Tag Archives: Charles II

30th January: The Executions of Charles I and Oliver Cromwell

On Tuesday 30th January 1649, Charles Stuart, 11th monarch of the House of Stuart, 2nd incumbent of the unified throne was marched from St James’ Palace to Whitehall to be publicly beheaded. His forbears had sat on the throne of Scotland for 261 years and now it was to end. In the snow, in a foreign land, in front of a silent mob.

Charles I heads for his execution

Charles I heads for his execution

Twelve years later, on Wednesday 30th January 1661, the disinterred body of Oliver Cromwell, which had lain in its grave for over two years, was taken from the Red Lion Inn in Holborn along with that of Henry Ireton, another of the regicides, to Tyburn where it was publicly hanged in chains. No public pronouncement of death being deemed necessary as the corpse had been such for some time.

After hanging there for some hours his body was taken down and the head struck unceremoniously from the rest of it whence it was placed high on a wooden stake for all to see.

Cromwell's corpse is hanged (with his fellow regicides Bradshaw and Ireton)

Cromwell’s corpse is hanged (with his fellow regicides Bradshaw and Ireton)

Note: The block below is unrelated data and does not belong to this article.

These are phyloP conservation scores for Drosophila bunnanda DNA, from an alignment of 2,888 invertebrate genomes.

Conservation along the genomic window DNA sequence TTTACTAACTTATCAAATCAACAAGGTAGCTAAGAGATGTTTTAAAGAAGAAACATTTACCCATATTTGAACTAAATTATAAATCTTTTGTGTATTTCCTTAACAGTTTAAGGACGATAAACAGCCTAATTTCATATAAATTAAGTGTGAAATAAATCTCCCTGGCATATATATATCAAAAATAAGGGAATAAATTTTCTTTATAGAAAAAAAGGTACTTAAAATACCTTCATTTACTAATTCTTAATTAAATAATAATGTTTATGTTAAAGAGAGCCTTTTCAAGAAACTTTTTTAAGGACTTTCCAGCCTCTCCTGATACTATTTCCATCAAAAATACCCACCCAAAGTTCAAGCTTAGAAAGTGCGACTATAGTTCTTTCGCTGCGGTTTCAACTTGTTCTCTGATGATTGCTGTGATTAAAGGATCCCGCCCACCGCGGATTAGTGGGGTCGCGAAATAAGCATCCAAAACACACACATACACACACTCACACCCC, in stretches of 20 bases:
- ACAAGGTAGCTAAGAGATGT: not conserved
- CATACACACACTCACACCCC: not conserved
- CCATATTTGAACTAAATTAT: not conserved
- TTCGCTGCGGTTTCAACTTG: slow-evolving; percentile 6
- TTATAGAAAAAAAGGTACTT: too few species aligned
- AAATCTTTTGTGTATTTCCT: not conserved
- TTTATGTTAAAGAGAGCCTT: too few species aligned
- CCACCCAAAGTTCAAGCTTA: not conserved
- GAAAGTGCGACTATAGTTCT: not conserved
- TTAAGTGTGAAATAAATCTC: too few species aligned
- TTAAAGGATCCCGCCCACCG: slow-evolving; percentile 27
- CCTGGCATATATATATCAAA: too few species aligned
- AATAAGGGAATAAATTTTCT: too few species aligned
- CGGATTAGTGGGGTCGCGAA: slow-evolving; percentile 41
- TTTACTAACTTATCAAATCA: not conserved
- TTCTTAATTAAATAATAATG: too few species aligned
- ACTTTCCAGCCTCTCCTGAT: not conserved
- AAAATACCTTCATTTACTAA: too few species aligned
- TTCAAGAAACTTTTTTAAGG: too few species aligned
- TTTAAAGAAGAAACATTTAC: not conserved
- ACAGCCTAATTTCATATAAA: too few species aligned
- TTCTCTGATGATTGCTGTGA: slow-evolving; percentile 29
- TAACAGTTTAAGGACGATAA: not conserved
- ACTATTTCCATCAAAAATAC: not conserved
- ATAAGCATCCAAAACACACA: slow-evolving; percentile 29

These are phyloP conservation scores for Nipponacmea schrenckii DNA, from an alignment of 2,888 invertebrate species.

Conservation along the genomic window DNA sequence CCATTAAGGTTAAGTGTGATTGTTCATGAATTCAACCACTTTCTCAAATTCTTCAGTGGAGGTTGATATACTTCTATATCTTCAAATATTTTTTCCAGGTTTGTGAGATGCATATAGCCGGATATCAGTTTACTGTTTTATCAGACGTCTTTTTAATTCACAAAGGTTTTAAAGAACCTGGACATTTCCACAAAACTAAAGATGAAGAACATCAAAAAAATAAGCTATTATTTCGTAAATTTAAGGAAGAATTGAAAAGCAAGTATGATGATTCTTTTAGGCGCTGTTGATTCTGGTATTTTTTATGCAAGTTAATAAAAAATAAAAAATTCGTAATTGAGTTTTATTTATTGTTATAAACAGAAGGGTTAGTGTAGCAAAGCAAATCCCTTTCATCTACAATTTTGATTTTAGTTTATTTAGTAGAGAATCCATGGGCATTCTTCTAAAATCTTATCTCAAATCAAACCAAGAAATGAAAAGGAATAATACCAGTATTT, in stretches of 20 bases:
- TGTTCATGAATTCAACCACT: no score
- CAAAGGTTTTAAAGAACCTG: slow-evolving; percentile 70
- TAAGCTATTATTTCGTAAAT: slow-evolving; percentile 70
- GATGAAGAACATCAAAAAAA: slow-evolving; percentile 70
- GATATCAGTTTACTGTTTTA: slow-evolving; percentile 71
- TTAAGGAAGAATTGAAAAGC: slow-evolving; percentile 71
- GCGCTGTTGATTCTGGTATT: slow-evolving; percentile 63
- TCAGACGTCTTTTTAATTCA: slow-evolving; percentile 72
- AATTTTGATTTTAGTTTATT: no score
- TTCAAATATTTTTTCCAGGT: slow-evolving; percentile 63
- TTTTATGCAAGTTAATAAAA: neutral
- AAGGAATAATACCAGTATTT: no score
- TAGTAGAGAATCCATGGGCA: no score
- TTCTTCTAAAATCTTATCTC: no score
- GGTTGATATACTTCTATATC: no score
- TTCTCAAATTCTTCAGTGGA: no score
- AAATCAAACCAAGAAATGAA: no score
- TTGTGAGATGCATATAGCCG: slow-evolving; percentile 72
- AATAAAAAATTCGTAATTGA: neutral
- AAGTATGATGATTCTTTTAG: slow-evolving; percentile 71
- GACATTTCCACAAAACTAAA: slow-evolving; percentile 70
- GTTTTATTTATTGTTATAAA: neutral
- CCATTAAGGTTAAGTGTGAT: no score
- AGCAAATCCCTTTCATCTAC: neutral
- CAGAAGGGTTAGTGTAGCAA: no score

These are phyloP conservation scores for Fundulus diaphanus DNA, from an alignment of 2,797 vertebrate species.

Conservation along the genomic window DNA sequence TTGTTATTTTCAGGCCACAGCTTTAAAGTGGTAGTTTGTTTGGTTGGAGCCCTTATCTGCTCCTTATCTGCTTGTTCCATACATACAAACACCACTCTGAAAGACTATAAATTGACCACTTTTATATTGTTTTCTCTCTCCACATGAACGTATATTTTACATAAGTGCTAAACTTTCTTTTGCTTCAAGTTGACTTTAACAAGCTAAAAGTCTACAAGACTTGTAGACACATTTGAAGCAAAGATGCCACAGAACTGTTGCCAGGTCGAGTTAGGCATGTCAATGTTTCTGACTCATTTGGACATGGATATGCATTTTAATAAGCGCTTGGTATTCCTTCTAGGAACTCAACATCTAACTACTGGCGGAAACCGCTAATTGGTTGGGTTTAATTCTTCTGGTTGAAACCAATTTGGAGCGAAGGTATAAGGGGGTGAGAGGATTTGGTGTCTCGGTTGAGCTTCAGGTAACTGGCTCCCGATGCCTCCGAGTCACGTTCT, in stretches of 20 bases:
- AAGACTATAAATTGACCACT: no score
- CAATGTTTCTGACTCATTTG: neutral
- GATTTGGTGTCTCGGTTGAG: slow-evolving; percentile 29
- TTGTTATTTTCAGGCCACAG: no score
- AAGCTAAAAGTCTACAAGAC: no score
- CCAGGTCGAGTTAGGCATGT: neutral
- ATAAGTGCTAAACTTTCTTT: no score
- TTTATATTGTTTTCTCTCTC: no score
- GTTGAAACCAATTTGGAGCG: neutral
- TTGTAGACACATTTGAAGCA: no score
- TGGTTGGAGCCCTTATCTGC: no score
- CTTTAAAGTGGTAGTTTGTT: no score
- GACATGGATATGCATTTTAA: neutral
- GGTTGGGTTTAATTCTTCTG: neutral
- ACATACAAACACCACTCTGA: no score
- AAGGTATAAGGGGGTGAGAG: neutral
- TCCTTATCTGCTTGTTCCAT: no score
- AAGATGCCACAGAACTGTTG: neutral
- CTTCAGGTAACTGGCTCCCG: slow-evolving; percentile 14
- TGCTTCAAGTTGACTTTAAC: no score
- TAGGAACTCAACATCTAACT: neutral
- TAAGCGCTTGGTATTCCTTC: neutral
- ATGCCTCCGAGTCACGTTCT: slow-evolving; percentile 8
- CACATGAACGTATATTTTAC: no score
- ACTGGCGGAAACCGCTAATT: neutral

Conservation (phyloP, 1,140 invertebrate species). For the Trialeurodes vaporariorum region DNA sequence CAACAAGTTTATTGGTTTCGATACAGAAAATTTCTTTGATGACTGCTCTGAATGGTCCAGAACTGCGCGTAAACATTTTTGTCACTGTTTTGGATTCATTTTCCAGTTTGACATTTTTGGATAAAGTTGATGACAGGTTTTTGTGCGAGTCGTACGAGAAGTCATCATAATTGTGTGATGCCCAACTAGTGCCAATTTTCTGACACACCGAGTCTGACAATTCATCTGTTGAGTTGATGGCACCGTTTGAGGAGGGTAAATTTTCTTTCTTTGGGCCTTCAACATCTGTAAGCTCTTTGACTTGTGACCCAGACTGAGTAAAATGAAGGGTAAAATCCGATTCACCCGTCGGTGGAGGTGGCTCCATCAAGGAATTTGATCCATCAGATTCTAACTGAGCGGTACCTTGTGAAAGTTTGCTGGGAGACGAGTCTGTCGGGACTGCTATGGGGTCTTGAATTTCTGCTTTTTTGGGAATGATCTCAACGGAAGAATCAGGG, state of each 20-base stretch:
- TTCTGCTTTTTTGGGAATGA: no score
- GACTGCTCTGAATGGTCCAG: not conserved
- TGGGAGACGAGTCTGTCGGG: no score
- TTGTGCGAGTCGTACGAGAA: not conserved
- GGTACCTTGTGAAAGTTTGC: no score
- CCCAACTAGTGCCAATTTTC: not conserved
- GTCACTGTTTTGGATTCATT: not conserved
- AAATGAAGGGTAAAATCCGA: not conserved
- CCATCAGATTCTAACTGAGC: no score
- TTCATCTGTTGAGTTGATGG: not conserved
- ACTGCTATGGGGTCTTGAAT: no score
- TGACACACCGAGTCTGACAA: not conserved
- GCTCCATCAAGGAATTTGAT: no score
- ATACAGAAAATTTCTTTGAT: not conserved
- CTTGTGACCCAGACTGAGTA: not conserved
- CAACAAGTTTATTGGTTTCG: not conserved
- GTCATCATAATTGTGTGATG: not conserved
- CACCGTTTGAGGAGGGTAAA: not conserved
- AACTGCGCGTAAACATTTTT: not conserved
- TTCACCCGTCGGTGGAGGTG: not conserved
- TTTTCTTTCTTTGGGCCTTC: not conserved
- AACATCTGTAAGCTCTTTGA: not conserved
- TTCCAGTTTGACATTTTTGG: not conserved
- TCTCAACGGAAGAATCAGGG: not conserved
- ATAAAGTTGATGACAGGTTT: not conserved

Cromwell: a man who had come close to being crowned himself and who was deemed then and since to represent the quintessentialness of British values to have his body treated in a manner so contemptuous that even now, three and a half centuries later we have no idea, and less concern, as to the location of said head.

Cromwell's severed head, as pictured in 1700. It's present whereabouts are unknown

Cromwell’s severed head, as pictured in 1700. It’s present whereabouts are unknown

As Cromwell’s corpse swung in the winter breeze, there was to be no dwelling on the manner in which events had unfolded. When he had died, the first time, he was at the height of his powers as Lord Protector of the Commonwealth of the Three Kingdoms. His position backed up by his New Model Army, an extremely effective military force of his own creation. Nonetheless, it was remarkable the extent to which the fortunes of his interests had deteriorated so much in such a short space of time.

For Charles Stuart, however, there was plenty of time for him to consider the vicissitudes of his life. By January 1649 he had been held prisoner for nearly three years. First by the Scots Covenanting Army in Newcastle, upon whose mercy he had thrown himself when he had exhausted all other options following the defeat of his army in the Civil War. And then when the Scots handed him over to the vengeful Parliamentarians he was held under house arrest in a number of different locations whilst said Parliamentarians made up their mind as to what to do with him.

During this time his prospects were not entirely grim with the Scots rising in arms once more, this time to seek his freedom. But these hopes were to be dashed as Cromwell and his New Model destroyed this army at the Battle of Preston. And as negotiations wound tediously on over the months it was only near the end when Parliament sought to indict him for treason that he would have had some idea that matters might end with his death.

Charles I at his trial. Parliament had sacked his barber and he would let no-one near him with a razor.

Charles I at his trial. Parliament had sacked his barber and he would let no-one near him with a razor.